This site hosting thing really is the gift that keeps giving.
I wrote a little over a week ago about an outstanding issue with the website, which seemed to be related to people’s company proxy servers, rather than my web server. While I was staying at the Sofitel, I started to get the issue where the HTTP address for my website was giving me the following error.
You don’t have permission to access / on this server.
By the time I was in a position to look at it, I had already moved to the Hilton, which did not exhibit the same problem. After Googling around and discounting the obvious stuff, like missing pages, bad configuration and file/directory permission issues, I came across a reference to some proxy servers (including Squid) producing the same error because they use HTTP 1.0 rather than HTTP 1.1. A suggestion to solve this was to set the following in the “/etc/httpd/conf/httpd.conf” file.
If a HTTP 1.0 request is sent to Apache, this setting will make sure a HTTP 1.0 response is sent back. Any HTTP 1.1 requests are dealt with in the normal fashion. It sounded like it was worth a try, but I had no way to test the impact. That is until Eric Grancher contacted me to say his hotel had the same issue. I added the setting and asked him to check again. Problem solved…
So I think/hope that issue is solved now…
Another early start on Wednesday. I headed down to meet the Dbvisit gang for breakfast. FYI: I’m not paid to keep mentioning them and I don’t work for them. They are just a great group of people who I really like, so when I get a chance to meet up with them I do.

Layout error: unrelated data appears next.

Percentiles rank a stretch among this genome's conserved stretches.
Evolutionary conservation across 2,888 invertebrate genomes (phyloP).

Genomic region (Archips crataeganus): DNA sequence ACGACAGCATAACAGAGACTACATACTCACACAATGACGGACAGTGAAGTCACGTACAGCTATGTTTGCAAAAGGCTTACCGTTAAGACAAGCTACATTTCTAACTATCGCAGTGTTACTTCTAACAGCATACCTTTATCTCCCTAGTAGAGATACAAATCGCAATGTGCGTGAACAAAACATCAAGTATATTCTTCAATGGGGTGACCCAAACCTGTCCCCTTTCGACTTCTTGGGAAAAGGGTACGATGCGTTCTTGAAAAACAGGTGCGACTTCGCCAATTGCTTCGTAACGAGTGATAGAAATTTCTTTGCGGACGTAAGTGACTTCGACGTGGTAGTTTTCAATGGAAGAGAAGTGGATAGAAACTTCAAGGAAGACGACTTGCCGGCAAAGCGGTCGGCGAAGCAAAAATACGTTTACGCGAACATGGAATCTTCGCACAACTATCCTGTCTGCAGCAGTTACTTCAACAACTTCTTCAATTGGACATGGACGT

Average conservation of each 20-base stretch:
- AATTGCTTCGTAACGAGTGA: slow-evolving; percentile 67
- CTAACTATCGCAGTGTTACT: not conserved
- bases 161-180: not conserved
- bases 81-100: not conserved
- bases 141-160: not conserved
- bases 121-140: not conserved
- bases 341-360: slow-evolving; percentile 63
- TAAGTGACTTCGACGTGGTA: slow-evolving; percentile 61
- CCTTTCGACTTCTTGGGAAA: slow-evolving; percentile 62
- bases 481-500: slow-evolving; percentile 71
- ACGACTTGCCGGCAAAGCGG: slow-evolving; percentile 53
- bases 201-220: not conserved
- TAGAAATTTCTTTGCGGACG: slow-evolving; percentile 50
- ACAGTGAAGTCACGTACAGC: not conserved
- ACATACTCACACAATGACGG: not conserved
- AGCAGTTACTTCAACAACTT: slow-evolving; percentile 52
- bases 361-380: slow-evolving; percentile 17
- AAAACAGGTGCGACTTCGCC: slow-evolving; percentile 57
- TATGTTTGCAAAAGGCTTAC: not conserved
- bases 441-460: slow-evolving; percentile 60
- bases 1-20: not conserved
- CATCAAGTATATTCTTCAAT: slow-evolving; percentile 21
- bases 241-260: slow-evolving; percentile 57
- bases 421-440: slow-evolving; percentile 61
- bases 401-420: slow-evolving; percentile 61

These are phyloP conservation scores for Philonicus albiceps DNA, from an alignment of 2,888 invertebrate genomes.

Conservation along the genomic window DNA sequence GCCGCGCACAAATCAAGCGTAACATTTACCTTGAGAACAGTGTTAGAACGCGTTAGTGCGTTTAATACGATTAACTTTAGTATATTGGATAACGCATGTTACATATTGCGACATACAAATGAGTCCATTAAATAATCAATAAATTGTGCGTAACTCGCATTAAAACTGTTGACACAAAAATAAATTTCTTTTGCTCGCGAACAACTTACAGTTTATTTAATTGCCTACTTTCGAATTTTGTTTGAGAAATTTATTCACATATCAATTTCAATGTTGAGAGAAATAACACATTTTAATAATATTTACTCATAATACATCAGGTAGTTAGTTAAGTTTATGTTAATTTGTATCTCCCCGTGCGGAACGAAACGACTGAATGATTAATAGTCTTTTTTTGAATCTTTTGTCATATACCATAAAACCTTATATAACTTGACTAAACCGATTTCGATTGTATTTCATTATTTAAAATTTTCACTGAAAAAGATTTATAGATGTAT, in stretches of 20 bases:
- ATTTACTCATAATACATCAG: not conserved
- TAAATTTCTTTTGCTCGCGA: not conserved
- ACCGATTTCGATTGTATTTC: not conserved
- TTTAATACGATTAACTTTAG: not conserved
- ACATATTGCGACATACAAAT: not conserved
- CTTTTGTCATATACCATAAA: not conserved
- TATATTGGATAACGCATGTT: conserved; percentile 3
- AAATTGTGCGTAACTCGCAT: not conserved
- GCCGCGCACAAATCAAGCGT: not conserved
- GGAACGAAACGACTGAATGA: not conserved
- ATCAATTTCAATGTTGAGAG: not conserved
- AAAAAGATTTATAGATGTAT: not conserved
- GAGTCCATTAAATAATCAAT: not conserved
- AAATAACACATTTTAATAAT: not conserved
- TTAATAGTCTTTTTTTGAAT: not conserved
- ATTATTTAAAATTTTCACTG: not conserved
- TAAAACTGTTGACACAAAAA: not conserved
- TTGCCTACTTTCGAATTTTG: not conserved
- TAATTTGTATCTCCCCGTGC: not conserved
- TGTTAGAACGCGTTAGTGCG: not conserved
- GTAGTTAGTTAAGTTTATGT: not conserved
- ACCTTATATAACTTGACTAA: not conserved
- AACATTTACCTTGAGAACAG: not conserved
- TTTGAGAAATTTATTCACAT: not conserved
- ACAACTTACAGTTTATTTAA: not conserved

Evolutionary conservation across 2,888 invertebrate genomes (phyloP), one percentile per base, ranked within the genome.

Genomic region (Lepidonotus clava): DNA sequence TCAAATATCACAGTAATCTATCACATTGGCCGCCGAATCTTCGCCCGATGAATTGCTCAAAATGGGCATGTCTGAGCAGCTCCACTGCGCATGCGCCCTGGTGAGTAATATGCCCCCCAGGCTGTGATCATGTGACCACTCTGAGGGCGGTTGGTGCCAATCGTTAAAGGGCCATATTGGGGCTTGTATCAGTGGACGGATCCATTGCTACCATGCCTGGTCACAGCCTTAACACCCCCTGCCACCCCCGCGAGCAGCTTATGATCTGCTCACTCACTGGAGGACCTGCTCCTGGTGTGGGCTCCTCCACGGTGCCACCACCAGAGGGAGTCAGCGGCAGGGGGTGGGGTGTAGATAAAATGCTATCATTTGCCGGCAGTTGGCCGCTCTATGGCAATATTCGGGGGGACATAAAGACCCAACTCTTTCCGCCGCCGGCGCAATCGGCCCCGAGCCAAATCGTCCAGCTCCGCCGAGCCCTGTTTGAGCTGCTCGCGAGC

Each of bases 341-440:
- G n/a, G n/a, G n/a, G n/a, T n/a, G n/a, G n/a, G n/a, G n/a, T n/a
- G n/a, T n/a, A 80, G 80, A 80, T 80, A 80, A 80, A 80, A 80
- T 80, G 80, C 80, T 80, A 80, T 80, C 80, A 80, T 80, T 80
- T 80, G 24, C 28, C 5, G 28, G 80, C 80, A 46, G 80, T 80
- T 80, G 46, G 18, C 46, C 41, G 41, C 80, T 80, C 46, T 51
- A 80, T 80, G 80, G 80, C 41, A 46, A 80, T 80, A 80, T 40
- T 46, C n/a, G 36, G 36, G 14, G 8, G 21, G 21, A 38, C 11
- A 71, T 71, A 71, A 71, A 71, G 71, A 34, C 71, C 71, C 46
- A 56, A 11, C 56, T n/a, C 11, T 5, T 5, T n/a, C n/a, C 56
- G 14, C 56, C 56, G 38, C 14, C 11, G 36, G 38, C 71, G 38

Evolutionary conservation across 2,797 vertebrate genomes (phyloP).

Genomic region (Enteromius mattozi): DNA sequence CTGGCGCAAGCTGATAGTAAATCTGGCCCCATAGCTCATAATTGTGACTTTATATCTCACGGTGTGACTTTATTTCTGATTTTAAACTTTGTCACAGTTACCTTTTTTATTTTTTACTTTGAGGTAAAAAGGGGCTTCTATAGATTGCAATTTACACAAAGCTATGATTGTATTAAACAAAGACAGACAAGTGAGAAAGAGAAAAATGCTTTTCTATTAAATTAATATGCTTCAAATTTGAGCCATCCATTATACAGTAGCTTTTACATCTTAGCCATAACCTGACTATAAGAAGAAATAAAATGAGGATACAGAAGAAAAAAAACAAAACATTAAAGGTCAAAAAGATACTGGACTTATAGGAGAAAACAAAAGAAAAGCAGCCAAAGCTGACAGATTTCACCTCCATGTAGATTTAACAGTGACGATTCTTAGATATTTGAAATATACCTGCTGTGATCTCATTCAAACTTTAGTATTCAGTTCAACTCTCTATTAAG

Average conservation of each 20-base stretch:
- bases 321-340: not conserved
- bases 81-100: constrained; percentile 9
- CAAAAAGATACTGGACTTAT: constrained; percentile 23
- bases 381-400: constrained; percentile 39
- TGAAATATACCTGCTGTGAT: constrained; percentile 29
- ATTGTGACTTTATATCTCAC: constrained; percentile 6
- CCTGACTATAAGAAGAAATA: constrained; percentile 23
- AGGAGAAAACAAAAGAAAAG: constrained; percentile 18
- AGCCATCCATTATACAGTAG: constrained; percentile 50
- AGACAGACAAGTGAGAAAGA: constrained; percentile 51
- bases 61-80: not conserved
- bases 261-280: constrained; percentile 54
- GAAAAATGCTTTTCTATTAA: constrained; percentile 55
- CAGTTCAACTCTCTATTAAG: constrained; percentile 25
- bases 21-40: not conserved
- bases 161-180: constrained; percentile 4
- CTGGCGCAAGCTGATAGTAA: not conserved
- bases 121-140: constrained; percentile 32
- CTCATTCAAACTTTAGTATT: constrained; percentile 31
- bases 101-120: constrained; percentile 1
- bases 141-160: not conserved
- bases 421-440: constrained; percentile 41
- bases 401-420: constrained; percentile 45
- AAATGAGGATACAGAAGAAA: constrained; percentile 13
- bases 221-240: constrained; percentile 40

From there it was on to Moscone where I bumped into Eric Yen. We’ve known each other for years on the interwebs, so it was nice to spend some face-to-face time. I also bumped into Daniel De Meda again. We chatted for a while the previous day, so when we met today we did a selfie. From there it was off to the demo grounds again, then I met up with Sve Gyurov for lunch.
If you’ve ever met Sve, you will realise that I am on tiptoes and he is crouching when we took this shot, otherwise this would be a picture of my head and his chest.
After lunch I had a major attack of lethargy, so I headed back to the hotel for a rest, which I’ve just surfaced from at 20:00. I’m going to duck out of the evening events as well…
So this really marks the end of OpenWorld for me, because I leave tomorrow morning. It’s been a really strange one for me this year. I enjoyed the ACE Director Briefing and felt like I was coping really well, then I kind-of crashed once OOW actually started. What with being ill for the 3 weeks prior to the event, then having to deal with the jet lag, I really had no reserves to fall back on this year. I feel a bit disappointed with myself as it feels like a wasted opportunity, but you can only do so much…
I’ll write a wrap-up post about the whole event when I get back.
Tuesday started early with 5 hours in the hotel lobby. The plan was to catch up on my blogging using the free wifi. I hadn’t blogged for a couple of days, which prompted an email from my mom to see if I was OK.
It took about 5 hours to complete two blog posts, because every 30 seconds someone new walked by and I was “forced” to speak to them.
That done, I headed down to Moscone South to check out the Dbvisit stand. I mentioned a few weeks ago that I had never tried a Twinkie, so Chris Lawless went to work correcting that state of affairs by bringing a box of Twinkies to their stand. You can see me trying my first Twinkie here!
I didn’t record me eating my second Twinkie.